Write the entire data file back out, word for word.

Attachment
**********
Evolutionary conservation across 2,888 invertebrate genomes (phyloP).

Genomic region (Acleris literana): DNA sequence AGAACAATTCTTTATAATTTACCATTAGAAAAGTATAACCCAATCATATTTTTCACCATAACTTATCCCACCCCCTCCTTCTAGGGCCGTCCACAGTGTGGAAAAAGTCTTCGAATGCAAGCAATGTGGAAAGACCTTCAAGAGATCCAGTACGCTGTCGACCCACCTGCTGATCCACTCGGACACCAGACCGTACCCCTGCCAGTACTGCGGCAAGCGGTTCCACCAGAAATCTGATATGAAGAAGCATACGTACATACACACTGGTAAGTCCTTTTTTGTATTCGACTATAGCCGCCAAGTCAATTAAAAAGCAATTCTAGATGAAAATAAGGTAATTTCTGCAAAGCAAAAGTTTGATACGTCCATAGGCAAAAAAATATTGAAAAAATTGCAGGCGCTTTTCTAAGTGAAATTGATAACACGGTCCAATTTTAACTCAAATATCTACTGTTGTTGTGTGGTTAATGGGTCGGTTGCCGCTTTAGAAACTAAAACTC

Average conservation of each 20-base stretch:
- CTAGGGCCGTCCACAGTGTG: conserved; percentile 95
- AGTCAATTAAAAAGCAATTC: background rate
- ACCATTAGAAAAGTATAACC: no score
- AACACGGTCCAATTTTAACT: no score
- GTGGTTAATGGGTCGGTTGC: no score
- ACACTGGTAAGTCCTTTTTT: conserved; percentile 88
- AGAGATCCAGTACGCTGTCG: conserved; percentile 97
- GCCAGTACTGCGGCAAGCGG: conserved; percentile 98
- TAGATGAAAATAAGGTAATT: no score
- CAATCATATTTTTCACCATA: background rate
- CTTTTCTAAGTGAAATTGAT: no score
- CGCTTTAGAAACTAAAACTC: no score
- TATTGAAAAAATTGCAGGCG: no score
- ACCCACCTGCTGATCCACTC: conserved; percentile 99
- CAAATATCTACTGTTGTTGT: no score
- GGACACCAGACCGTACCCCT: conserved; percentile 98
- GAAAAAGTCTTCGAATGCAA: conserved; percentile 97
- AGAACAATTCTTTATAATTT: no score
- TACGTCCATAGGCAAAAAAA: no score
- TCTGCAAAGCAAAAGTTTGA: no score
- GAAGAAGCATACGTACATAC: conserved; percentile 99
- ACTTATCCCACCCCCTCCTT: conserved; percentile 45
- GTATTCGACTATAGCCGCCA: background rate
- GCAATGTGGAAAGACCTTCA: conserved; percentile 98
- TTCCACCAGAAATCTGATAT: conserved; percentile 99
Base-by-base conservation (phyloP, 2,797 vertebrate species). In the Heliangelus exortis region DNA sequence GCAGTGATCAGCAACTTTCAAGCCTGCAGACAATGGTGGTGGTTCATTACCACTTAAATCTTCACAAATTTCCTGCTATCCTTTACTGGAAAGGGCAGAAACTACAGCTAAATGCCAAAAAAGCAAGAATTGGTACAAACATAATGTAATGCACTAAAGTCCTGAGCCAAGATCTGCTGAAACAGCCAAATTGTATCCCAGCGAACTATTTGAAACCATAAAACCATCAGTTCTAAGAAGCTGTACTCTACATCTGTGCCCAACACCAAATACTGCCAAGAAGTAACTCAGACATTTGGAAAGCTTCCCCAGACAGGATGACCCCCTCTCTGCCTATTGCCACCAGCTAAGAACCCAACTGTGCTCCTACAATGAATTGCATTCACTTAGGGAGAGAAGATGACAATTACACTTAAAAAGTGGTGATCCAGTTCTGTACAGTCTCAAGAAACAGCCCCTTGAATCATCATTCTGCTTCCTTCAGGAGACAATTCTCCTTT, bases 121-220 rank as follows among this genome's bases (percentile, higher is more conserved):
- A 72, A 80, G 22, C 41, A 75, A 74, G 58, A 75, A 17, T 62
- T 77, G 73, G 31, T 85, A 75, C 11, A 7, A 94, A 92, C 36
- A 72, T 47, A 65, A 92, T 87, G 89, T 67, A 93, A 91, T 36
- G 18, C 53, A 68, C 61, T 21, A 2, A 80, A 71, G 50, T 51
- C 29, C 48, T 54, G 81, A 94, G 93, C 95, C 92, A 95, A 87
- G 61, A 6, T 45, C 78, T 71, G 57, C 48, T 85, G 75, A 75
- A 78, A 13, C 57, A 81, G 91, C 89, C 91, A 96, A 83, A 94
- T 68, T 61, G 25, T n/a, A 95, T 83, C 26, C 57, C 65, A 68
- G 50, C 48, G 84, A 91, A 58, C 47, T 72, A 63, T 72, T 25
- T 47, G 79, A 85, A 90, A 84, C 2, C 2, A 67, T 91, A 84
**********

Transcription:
Evolutionary conservation across 2,888 invertebrate genomes (phyloP).

Genomic region (Acleris literana): DNA sequence AGAACAATTCTTTATAATTTACCATTAGAAAAGTATAACCCAATCATATTTTTCACCATAACTTATCCCACCCCCTCCTTCTAGGGCCGTCCACAGTGTGGAAAAAGTCTTCGAATGCAAGCAATGTGGAAAGACCTTCAAGAGATCCAGTACGCTGTCGACCCACCTGCTGATCCACTCGGACACCAGACCGTACCCCTGCCAGTACTGCGGCAAGCGGTTCCACCAGAAATCTGATATGAAGAAGCATACGTACATACACACTGGTAAGTCCTTTTTTGTATTCGACTATAGCCGCCAAGTCAATTAAAAAGCAATTCTAGATGAAAATAAGGTAATTTCTGCAAAGCAAAAGTTTGATACGTCCATAGGCAAAAAAATATTGAAAAAATTGCAGGCGCTTTTCTAAGTGAAATTGATAACACGGTCCAATTTTAACTCAAATATCTACTGTTGTTGTGTGGTTAATGGGTCGGTTGCCGCTTTAGAAACTAAAACTC

Average conservation of each 20-base stretch:
- CTAGGGCCGTCCACAGTGTG: conserved; percentile 95
- AGTCAATTAAAAAGCAATTC: background rate
- ACCATTAGAAAAGTATAACC: no score
- AACACGGTCCAATTTTAACT: no score
- GTGGTTAATGGGTCGGTTGC: no score
- ACACTGGTAAGTCCTTTTTT: conserved; percentile 88
- AGAGATCCAGTACGCTGTCG: conserved; percentile 97
- GCCAGTACTGCGGCAAGCGG: conserved; percentile 98
- TAGATGAAAATAAGGTAATT: no score
- CAATCATATTTTTCACCATA: background rate
- CTTTTCTAAGTGAAATTGAT: no score
- CGCTTTAGAAACTAAAACTC: no score
- TATTGAAAAAATTGCAGGCG: no score
- ACCCACCTGCTGATCCACTC: conserved; percentile 99
- CAAATATCTACTGTTGTTGT: no score
- GGACACCAGACCGTACCCCT: conserved; percentile 98
- GAAAAAGTCTTCGAATGCAA: conserved; percentile 97
- AGAACAATTCTTTATAATTT: no score
- TACGTCCATAGGCAAAAAAA: no score
- TCTGCAAAGCAAAAGTTTGA: no score
- GAAGAAGCATACGTACATAC: conserved; percentile 99
- ACTTATCCCACCCCCTCCTT: conserved; percentile 45
- GTATTCGACTATAGCCGCCA: background rate
- GCAATGTGGAAAGACCTTCA: conserved; percentile 98
- TTCCACCAGAAATCTGATAT: conserved; percentile 99
Base-by-base conservation (phyloP, 2,797 vertebrate species). In the Heliangelus exortis region DNA sequence GCAGTGATCAGCAACTTTCAAGCCTGCAGACAATGGTGGTGGTTCATTACCACTTAAATCTTCACAAATTTCCTGCTATCCTTTACTGGAAAGGGCAGAAACTACAGCTAAATGCCAAAAAAGCAAGAATTGGTACAAACATAATGTAATGCACTAAAGTCCTGAGCCAAGATCTGCTGAAACAGCCAAATTGTATCCCAGCGAACTATTTGAAACCATAAAACCATCAGTTCTAAGAAGCTGTACTCTACATCTGTGCCCAACACCAAATACTGCCAAGAAGTAACTCAGACATTTGGAAAGCTTCCCCAGACAGGATGACCCCCTCTCTGCCTATTGCCACCAGCTAAGAACCCAACTGTGCTCCTACAATGAATTGCATTCACTTAGGGAGAGAAGATGACAATTACACTTAAAAAGTGGTGATCCAGTTCTGTACAGTCTCAAGAAACAGCCCCTTGAATCATCATTCTGCTTCCTTCAGGAGACAATTCTCCTTT, bases 121-220 rank as follows among this genome's bases (percentile, higher is more conserved):
- A 72, A 80, G 22, C 41, A 75, A 74, G 58, A 75, A 17, T 62
- T 77, G 73, G 31, T 85, A 75, C 11, A 7, A 94, A 92, C 36
- A 72, T 47, A 65, A 92, T 87, G 89, T 67, A 93, A 91, T 36
- G 18, C 53, A 68, C 61, T 21, A 2, A 80, A 71, G 50, T 51
- C 29, C 48, T 54, G 81, A 94, G 93, C 95, C 92, A 95, A 87
- G 61, A 6, T 45, C 78, T 71, G 57, C 48, T 85, G 75, A 75
- A 78, A 13, C 57, A 81, G 91, C 89, C 91, A 96, A 83, A 94
- T 68, T 61, G 25, T n/a, A 95, T 83, C 26, C 57, C 65, A 68
- G 50, C 48, G 84, A 91, A 58, C 47, T 72, A 63, T 72, T 25
- T 47, G 79, A 85, A 90, A 84, C 2, C 2, A 67, T 91, A 84